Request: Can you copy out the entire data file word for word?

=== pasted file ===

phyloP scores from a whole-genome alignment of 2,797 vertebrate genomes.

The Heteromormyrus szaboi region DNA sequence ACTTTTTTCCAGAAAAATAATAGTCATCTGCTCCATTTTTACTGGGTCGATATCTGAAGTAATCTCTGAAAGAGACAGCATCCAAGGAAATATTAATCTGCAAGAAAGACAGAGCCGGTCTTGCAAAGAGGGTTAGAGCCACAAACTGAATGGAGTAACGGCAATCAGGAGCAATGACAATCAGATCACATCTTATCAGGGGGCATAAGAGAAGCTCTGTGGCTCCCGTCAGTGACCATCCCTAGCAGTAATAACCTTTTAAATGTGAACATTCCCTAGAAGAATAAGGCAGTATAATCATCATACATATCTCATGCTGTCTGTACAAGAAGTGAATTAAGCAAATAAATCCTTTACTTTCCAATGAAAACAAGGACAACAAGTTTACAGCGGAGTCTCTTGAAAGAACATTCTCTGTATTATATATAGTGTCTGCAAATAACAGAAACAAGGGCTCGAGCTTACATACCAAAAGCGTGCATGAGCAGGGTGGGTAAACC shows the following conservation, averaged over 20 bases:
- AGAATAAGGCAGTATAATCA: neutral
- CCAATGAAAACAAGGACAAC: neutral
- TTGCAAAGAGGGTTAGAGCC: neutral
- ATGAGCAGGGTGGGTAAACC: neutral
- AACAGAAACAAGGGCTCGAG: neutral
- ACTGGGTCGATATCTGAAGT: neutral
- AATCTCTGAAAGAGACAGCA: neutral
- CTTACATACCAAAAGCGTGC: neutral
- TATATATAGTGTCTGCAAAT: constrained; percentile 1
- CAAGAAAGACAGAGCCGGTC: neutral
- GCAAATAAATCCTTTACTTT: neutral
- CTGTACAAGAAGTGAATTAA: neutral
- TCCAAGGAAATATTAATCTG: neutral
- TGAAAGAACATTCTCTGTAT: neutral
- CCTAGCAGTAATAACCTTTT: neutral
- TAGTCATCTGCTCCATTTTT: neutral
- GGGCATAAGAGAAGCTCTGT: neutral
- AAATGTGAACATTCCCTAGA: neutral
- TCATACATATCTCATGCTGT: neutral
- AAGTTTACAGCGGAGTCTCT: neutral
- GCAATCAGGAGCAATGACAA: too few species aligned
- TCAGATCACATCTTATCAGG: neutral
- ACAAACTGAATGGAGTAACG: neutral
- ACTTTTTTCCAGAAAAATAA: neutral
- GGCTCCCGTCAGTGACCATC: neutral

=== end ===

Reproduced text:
phyloP scores from a whole-genome alignment of 2,797 vertebrate genomes.

The Heteromormyrus szaboi region DNA sequence ACTTTTTTCCAGAAAAATAATAGTCATCTGCTCCATTTTTACTGGGTCGATATCTGAAGTAATCTCTGAAAGAGACAGCATCCAAGGAAATATTAATCTGCAAGAAAGACAGAGCCGGTCTTGCAAAGAGGGTTAGAGCCACAAACTGAATGGAGTAACGGCAATCAGGAGCAATGACAATCAGATCACATCTTATCAGGGGGCATAAGAGAAGCTCTGTGGCTCCCGTCAGTGACCATCCCTAGCAGTAATAACCTTTTAAATGTGAACATTCCCTAGAAGAATAAGGCAGTATAATCATCATACATATCTCATGCTGTCTGTACAAGAAGTGAATTAAGCAAATAAATCCTTTACTTTCCAATGAAAACAAGGACAACAAGTTTACAGCGGAGTCTCTTGAAAGAACATTCTCTGTATTATATATAGTGTCTGCAAATAACAGAAACAAGGGCTCGAGCTTACATACCAAAAGCGTGCATGAGCAGGGTGGGTAAACC shows the following conservation, averaged over 20 bases:
- AGAATAAGGCAGTATAATCA: neutral
- CCAATGAAAACAAGGACAAC: neutral
- TTGCAAAGAGGGTTAGAGCC: neutral
- ATGAGCAGGGTGGGTAAACC: neutral
- AACAGAAACAAGGGCTCGAG: neutral
- ACTGGGTCGATATCTGAAGT: neutral
- AATCTCTGAAAGAGACAGCA: neutral
- CTTACATACCAAAAGCGTGC: neutral
- TATATATAGTGTCTGCAAAT: constrained; percentile 1
- CAAGAAAGACAGAGCCGGTC: neutral
- GCAAATAAATCCTTTACTTT: neutral
- CTGTACAAGAAGTGAATTAA: neutral
- TCCAAGGAAATATTAATCTG: neutral
- TGAAAGAACATTCTCTGTAT: neutral
- CCTAGCAGTAATAACCTTTT: neutral
- TAGTCATCTGCTCCATTTTT: neutral
- GGGCATAAGAGAAGCTCTGT: neutral
- AAATGTGAACATTCCCTAGA: neutral
- TCATACATATCTCATGCTGT: neutral
- AAGTTTACAGCGGAGTCTCT: neutral
- GCAATCAGGAGCAATGACAA: too few species aligned
- TCAGATCACATCTTATCAGG: neutral
- ACAAACTGAATGGAGTAACG: neutral
- ACTTTTTTCCAGAAAAATAA: neutral
- GGCTCCCGTCAGTGACCATC: neutral